Her death was, insofar as we could tell, peaceful. She had deteriorated rapidly in recent days, and we were sensing the end was approaching. It came mid-afternoon: I was messing around on my iPad, sitting at the kitchen table feet away from her (her hospital bed had been set up in the dining room), and my Dad was in a chair next to her watching television. We had thought she was sleeping…. then we realized she wasn’t moving at all….
Little new to report on my mother’s cancer. The hospice people come in and out of my parents’ house, checking on her, and offering what help and support they can. I don’t think I need to say that it is emotionally devastating to be able to do nothing but sit by and watch your mother – in a hospital bed positioned in her former dining room – so sick and slowly fading away before your eyes.
The best way I can describe how it feels to care for someone you know inevitably will die? It is a sense of being completely trapped. You know that no matter what you do, ultimately it will be futile.
Yes, sometimes there are smiles, but all you see ahead of you is darkness. Your days are spent knowing you will be clearing up urine again. Or you will try to get her to roll over on her side to avoid bedsores. Or you will slip the nebulizer mask over her nose to try to help her breathe a little easier. Or you hope she’ll eat something.
You look for a way to divert your thoughts when you can manage it. I happened to notice that my mother keeps some of my late grandfather’s books shelved in a lounge cabinet. He was an avid reader and had a wide collection I’d always admired. I have a few of his books already, but what I don’t have is the series of “great literature” that was beautifully hardback published in – wait for it – 1936:
Among the 20 volumes is Ralph Waldo Emerson’s Essays. I had never read Emerson extensively, but find I spend the evenings with it. Reading works like those causes you as a writer to sit back and lament, “What could I possibly hope to write about anything that would even fractionally add to, or build upon, the likes of this?”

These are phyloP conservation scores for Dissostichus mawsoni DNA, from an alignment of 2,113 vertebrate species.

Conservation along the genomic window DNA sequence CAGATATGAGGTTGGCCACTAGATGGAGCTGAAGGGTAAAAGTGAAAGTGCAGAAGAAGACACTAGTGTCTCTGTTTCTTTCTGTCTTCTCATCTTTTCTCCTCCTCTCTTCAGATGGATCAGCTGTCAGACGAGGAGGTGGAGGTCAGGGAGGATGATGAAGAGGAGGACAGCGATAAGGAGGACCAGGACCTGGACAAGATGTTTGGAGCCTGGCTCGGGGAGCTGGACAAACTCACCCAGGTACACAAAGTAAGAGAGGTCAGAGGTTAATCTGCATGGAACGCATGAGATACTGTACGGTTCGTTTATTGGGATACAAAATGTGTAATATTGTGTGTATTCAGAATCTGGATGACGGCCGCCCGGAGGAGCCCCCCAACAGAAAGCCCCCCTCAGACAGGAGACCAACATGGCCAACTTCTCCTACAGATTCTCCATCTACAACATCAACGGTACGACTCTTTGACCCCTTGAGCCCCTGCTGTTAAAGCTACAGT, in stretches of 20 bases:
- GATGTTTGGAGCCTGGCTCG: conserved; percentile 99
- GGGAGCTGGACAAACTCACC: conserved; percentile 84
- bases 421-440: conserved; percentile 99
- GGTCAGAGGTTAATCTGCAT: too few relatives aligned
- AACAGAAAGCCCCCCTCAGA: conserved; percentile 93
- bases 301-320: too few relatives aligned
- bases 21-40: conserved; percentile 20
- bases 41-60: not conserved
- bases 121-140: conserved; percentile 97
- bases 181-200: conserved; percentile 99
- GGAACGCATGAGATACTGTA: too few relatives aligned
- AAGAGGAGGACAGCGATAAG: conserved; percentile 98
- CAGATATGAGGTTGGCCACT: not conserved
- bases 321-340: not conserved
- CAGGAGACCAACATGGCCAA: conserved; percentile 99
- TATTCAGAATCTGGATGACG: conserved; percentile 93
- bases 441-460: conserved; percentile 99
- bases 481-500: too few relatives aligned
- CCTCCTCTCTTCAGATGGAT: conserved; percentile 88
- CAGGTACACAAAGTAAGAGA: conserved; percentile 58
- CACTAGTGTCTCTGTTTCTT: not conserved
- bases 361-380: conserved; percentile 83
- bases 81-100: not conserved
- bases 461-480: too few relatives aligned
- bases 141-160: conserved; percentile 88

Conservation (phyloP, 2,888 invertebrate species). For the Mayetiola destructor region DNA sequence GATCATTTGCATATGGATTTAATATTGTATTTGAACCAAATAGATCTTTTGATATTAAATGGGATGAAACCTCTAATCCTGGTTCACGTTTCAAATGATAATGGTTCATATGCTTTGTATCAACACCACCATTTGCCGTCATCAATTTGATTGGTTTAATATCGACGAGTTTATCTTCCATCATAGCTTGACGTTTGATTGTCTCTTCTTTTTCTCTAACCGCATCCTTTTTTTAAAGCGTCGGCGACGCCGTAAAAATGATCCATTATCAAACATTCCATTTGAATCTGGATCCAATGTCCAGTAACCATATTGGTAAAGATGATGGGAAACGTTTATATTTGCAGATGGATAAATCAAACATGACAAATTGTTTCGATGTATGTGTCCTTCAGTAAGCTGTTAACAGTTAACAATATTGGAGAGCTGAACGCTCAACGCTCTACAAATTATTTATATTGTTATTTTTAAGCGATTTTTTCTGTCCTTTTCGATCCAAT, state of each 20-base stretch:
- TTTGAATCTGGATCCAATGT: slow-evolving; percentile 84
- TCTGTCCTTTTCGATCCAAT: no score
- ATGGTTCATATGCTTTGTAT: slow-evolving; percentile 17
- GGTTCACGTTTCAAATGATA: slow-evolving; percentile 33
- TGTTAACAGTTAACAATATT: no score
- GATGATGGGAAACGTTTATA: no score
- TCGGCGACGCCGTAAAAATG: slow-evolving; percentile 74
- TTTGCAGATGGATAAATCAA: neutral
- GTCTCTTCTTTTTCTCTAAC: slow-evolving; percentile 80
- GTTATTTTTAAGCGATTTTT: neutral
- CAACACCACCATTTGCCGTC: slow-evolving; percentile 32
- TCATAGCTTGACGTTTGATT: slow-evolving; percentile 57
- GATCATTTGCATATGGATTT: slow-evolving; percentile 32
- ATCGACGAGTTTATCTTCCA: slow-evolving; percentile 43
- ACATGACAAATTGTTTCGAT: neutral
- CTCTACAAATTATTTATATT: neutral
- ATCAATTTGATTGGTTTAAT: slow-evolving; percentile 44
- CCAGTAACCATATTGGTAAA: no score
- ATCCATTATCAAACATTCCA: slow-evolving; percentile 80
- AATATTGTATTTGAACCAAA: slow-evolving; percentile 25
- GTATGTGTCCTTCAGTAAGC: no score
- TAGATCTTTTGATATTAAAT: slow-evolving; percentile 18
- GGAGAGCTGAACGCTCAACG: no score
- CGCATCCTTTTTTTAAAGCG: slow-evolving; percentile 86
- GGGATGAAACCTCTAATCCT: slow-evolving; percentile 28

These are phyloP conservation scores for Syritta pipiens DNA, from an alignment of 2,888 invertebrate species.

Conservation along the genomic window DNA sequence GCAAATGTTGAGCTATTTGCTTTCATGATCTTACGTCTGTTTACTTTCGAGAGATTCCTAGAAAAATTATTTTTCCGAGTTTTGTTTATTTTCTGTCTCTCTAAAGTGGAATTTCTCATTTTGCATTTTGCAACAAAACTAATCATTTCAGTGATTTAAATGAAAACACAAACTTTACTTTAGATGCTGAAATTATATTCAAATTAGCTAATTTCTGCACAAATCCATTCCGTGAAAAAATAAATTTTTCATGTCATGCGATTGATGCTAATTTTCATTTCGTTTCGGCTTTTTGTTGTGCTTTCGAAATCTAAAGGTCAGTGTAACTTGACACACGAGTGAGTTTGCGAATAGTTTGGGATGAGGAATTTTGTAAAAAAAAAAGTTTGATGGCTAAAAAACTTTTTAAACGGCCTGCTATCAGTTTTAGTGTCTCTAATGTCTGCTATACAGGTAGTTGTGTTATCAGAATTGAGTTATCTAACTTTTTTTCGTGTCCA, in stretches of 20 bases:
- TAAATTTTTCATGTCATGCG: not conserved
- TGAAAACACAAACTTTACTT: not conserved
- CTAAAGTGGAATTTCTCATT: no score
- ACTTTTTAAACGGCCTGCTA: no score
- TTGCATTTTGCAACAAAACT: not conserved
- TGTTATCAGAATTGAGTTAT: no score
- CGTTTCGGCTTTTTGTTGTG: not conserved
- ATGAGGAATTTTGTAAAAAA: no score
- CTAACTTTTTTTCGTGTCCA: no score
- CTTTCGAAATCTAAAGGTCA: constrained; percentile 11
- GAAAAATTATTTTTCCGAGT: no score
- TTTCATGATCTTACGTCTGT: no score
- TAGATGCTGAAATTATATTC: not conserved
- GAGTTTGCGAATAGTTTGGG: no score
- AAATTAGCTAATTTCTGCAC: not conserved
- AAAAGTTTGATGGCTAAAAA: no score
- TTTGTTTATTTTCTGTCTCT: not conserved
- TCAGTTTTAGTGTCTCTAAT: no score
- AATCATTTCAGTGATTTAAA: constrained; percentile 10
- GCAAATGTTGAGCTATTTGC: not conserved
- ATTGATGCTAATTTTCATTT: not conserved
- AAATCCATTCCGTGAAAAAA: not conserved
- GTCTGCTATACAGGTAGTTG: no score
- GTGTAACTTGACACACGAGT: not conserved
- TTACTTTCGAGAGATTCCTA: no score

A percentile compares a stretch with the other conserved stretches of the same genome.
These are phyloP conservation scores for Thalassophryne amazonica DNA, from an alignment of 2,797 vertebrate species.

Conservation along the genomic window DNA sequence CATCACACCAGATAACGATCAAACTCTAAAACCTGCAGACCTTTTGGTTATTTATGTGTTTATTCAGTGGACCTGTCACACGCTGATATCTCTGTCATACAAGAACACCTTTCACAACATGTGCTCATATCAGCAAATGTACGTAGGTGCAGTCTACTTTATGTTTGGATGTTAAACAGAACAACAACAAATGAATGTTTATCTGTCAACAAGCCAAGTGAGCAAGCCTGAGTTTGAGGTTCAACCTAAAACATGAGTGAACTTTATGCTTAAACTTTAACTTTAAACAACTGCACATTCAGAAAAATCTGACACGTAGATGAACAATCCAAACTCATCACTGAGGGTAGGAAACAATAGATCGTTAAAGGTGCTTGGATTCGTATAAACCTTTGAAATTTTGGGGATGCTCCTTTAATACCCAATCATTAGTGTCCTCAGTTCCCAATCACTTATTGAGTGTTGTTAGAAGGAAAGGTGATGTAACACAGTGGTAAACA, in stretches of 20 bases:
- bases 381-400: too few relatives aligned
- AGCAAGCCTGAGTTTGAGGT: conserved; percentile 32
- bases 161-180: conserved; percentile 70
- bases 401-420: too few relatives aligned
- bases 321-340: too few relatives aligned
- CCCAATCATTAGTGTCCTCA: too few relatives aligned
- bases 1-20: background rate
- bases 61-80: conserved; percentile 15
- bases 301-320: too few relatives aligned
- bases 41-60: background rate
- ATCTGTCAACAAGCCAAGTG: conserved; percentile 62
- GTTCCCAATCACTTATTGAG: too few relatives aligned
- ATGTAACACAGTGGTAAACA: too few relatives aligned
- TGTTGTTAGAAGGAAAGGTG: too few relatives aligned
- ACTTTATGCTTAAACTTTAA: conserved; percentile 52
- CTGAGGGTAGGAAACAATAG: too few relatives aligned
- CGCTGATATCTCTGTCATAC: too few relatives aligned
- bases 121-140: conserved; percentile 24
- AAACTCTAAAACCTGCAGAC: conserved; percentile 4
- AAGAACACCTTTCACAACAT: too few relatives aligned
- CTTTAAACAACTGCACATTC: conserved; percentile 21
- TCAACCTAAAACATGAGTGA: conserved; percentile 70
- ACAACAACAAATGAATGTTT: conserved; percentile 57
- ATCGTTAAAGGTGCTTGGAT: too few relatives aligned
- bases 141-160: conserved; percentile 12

My dying mother lies in a hospital bed set up in the (former) dining room. We have no idea how long she has left, but it won’t be long. We’ve made her as comfortable as we can.
There is nothing to do now but wait. We take turns at her side – my father, my wife, and I. (My sister *tries* to help, but she’s, well, f-cking hopeless on a variety of levels I can’t even start to begin to detail here. So there’s sometimes another tension that no one needs right now.) My wife has to return to England in a couple of days, but she will fly back here in a week or so. (We were supposed to go home together, but I’m staying here in the U.S. until my mother passes. My father needs me.)
A hospice nurse comes in every other day or so. To escape the drone of the oxygen machine that rumbles constantly in the house, when I get a break from my Mom I retreat to the guest room where we’re sleeping and stick in headphones. Besides reading the net, about the only escape I’ve got is tinkering now and then with the 99.9 percent finished Distances.
While sitting here in Pennsylvania, going back and forth to the hospital, trying somehow to deal with my mother’s deteriorating condition, we received another devastating blow: my uncle (my mother’s older brother), the novelist, died yesterday in Rhode Island.
He was 75. He was also my godfather. (Although, as I learned only in my early twenties, organized religion was not exactly his thing.) He had been in declining health for some time, yet somehow also seemed “indestructible.” His end came quickly and unexpectedly.
On Wednesday, it was discovered that my mother, who had recently developed hypothyroidism that was being treated, had something far worse that had gone totally undetected: what appears almost certainly to be cancer, likely lymphoma.